Ski resorts blast environmental scorecard as anti-growth
Nevada Appeal News Service
South Lake Tahoe – Ski resorts near here are criticizing the results of an annual environmental scorecard released by conservationists.
The Ski Area Citizens Coalition (SACC), comprising Colorado Wild, the Crystal Conservation Coalition, Friends of the Inyo and the Sierra Nevada Alliance, gave Kirkwood Mountain Resort an “F” grade for the second straight year.
Heavenly Mountain Resort remained at a “C” for the year, and Sierra-at-Tahoe dropped from an “A” to a “B” since last year.
Kirkwood Chief Executive Officer David Likins excoriated the report, saying, “There is a very strong bias against growth.”
He and other local operators contend the SACC punishes resorts that attempt to improve and remain competitive.
Kirkwood recently took steps to cut energy consumption by reducing lighting, promoting carpooling, reducing landfill waste and conserving water, Likins said.
But he said those efforts receive little attention in the scorecard ranking, largely because the resort is expanding lifts and snowmaking and is building condominiums.
“Kirkwood has done an exceptional job at taking steps toward addressing environmental concerns,” Likins said. “The question is, ‘Is the resort taking steps to preserve the environment?’ And the answer for Kirkwood is a resounding yes.”
The coalition ranks resorts on a numerical basis. Points can be lost for resorts that expand ski runs or build new lifts, snowmaking systems or condominiums. Points can be added for resorts that recycle, support renewable energy and expand mass transit.
Sierra lost points for its plans to include 322 acres of an area known as Huckleberry Canyon into its patrolled boundary this season. The terrain previously has been accessible through backcountry gates. Officials at the U.S. Forest Service have yet to approve the possible change.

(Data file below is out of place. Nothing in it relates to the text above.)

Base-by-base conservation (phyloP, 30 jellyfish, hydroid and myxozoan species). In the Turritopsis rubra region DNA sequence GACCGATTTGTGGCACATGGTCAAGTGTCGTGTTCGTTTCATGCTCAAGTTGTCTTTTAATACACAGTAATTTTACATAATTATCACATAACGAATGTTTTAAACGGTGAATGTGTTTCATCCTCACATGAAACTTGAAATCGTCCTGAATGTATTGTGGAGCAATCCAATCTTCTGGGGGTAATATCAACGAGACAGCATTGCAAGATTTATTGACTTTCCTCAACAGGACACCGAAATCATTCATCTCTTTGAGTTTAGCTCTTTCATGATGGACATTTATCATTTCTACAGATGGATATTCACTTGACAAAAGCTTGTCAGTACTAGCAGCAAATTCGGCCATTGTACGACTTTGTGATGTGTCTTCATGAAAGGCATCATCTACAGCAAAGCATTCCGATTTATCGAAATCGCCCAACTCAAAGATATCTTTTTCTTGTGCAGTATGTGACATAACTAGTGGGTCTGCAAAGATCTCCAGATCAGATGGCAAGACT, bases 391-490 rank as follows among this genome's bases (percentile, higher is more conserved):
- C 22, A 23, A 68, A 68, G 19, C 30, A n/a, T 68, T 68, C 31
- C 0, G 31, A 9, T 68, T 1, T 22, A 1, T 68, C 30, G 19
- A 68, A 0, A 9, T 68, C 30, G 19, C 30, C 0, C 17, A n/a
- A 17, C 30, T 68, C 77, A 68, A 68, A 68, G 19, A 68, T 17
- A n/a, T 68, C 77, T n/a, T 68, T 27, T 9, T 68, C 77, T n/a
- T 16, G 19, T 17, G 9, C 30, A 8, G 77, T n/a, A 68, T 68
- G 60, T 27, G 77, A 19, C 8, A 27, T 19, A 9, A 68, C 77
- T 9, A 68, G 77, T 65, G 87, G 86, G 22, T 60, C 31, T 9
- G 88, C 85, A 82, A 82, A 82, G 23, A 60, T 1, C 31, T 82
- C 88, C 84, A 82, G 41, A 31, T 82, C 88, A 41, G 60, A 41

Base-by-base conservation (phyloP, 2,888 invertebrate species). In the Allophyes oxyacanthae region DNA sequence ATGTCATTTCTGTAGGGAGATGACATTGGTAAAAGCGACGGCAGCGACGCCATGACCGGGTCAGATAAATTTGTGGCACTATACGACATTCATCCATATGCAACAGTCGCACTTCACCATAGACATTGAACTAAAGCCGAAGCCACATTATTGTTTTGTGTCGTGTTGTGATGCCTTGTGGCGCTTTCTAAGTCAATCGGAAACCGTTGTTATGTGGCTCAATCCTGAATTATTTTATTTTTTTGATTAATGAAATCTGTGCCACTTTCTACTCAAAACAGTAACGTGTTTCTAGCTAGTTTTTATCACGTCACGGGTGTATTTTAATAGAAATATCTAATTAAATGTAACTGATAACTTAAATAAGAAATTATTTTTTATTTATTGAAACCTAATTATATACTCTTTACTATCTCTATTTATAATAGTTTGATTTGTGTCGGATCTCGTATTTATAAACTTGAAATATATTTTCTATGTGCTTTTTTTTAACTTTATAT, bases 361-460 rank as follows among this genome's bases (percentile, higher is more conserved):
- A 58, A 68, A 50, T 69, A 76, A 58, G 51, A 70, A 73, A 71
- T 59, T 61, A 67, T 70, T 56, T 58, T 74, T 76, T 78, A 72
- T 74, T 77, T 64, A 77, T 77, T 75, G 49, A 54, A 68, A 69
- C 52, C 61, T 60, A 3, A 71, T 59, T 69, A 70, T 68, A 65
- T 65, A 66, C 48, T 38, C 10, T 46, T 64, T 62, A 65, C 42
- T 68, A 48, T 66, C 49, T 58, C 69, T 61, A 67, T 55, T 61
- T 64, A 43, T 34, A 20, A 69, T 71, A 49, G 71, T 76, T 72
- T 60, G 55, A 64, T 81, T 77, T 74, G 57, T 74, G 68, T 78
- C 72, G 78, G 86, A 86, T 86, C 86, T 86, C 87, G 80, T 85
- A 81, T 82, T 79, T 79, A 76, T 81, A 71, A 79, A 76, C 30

“Booth Creek does not support the SACC report card,” said Kirstin Cattell, spokeswoman for Booth Creek, which owns Sierra-at-Tahoe and Northstar-at-Tahoe. “We feel it is biased against any resort development.”
At the other end of the spectrum, a Sierra ski resort raided seven years ago by armed federal agents investigating environmental abuses earned top honors in the SACC scorecard.
Squaw Valley USA’s “A” grade in the ranking is part of a trend of improvement, members of the group said.
Squaw’s score is largely because it has reduced energy consumption by using energy-efficient snow guns, using biodiesel in vehicles and retrofitting old buildings, the coalition said.
It’s a turnaround from 2000, when agents with the U.S. Environmental Protection Agency raided the resorts during an investigation into alleged violations from construction that polluted a tributary of the Truckee River.
In 2005, Squaw Valley Ski Corp. agreed to pay California $900,000 to settle a lawsuit filed in connection with the dispute.
“Squaw is a great example of a resort that has not only stopped the bad things they used to do, but is also taking on some more proactive programs,” said Autumn Bernstein of the Sierra Nevada Alliance.
• The Associated Press contributed to this report.
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